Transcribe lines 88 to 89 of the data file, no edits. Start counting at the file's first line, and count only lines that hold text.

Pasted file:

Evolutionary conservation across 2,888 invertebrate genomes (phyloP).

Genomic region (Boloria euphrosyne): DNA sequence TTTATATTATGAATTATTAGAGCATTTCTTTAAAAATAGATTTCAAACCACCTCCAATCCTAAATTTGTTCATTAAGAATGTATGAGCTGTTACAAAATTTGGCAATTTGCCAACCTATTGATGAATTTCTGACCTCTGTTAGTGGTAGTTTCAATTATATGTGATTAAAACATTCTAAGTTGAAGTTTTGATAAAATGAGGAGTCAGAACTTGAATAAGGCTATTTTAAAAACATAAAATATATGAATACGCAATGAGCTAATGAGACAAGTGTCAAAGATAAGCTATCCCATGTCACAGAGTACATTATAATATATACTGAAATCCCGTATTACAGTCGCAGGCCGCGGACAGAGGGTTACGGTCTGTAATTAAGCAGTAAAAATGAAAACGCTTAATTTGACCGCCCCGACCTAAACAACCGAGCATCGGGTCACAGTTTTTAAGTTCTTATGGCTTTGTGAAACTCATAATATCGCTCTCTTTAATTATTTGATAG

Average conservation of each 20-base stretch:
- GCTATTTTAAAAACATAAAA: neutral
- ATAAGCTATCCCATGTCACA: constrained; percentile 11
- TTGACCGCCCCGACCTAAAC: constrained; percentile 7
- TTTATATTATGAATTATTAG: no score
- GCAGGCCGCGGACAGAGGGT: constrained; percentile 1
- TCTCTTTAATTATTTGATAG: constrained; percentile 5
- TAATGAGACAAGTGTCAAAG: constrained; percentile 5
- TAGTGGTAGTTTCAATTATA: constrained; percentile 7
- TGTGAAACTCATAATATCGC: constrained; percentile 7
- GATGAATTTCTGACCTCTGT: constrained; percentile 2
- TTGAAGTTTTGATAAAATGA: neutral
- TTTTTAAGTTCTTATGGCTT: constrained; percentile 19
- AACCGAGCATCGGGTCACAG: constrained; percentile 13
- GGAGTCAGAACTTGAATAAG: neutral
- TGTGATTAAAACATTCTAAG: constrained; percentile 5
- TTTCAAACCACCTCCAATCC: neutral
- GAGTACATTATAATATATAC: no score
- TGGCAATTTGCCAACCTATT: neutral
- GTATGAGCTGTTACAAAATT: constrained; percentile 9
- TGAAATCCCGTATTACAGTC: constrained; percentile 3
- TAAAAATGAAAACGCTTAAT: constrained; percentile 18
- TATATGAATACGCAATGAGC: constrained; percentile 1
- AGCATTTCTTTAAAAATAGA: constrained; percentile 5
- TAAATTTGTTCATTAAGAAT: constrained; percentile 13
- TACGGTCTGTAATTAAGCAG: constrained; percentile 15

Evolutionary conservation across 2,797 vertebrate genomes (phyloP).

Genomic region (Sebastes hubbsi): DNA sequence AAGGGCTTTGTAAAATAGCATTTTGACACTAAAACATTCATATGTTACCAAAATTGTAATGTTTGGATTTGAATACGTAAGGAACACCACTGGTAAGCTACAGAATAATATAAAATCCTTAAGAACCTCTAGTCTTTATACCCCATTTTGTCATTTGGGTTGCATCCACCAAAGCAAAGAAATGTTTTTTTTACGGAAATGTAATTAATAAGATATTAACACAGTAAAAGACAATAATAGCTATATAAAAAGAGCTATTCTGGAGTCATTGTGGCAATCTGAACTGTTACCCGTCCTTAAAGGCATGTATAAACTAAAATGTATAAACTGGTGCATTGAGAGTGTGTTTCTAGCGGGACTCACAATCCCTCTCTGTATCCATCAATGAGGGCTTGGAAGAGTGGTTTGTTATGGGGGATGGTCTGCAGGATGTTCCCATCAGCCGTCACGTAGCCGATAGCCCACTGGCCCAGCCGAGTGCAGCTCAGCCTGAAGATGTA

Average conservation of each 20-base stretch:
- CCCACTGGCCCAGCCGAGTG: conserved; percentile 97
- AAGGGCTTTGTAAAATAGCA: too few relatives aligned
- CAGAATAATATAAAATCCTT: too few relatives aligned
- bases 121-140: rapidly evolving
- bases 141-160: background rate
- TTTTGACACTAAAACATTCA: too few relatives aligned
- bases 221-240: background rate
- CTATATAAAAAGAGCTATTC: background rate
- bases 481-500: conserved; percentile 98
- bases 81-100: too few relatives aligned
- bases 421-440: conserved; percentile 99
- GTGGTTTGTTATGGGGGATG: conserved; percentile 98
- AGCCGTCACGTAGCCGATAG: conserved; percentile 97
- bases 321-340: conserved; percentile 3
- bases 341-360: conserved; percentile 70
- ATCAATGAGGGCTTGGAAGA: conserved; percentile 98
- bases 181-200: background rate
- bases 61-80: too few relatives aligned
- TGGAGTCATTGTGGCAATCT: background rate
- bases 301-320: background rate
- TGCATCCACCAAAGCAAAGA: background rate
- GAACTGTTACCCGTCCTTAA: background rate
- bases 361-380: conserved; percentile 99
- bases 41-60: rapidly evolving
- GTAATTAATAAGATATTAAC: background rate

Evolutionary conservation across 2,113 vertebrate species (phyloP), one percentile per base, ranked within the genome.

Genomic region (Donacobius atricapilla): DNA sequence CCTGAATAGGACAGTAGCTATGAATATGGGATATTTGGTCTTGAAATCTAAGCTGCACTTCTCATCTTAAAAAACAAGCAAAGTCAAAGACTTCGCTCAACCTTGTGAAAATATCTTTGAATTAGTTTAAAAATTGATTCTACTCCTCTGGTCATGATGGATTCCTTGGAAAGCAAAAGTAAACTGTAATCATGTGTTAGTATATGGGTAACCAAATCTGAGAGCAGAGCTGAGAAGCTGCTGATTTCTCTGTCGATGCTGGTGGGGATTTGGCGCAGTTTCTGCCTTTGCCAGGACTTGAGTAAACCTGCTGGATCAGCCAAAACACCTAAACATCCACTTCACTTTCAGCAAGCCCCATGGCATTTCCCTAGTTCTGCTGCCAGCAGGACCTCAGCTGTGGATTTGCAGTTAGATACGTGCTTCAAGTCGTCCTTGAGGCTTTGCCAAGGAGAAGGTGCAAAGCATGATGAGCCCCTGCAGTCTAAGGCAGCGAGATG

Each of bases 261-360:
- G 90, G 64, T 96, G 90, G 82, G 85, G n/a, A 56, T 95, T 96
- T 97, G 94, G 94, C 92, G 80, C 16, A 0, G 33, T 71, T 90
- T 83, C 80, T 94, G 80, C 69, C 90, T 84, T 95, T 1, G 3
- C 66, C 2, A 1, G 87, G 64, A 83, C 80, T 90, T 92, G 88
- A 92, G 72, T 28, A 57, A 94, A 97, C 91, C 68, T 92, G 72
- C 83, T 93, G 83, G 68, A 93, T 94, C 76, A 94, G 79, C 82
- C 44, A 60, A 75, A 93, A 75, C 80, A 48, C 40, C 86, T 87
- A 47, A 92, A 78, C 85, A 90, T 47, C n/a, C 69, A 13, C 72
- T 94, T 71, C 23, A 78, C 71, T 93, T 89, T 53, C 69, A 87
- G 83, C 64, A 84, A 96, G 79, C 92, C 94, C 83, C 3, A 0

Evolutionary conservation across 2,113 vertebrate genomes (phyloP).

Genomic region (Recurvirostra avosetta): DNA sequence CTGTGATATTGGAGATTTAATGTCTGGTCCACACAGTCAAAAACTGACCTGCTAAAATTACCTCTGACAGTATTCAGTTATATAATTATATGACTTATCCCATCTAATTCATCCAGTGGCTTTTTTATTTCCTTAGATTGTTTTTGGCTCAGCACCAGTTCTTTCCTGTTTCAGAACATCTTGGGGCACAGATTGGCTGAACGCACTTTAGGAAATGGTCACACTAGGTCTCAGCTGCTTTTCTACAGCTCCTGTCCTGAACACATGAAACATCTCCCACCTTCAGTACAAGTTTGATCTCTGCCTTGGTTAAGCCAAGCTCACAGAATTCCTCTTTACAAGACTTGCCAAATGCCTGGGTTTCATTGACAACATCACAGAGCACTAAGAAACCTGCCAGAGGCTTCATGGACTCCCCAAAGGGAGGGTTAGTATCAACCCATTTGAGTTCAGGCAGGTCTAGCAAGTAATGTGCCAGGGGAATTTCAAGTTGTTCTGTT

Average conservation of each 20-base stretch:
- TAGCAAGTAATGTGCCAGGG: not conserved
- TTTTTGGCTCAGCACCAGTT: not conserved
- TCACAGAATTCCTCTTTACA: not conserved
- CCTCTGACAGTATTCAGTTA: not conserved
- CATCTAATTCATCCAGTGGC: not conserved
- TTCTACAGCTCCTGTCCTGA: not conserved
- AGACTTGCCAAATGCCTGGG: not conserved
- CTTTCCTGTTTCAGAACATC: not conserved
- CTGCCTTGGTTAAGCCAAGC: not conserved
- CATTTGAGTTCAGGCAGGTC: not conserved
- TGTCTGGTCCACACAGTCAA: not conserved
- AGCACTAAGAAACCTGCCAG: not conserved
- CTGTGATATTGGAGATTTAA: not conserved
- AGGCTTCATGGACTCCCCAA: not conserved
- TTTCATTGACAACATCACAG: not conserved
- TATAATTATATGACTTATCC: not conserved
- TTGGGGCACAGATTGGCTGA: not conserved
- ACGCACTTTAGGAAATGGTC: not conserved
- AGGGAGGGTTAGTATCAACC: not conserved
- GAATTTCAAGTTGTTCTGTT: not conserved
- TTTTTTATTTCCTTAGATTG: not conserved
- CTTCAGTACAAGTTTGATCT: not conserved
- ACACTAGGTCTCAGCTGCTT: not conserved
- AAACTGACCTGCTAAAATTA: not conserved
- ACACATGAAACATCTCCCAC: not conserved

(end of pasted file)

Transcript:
- TATAATTATATGACTTATCC: not conserved
- TTGGGGCACAGATTGGCTGA: not conserved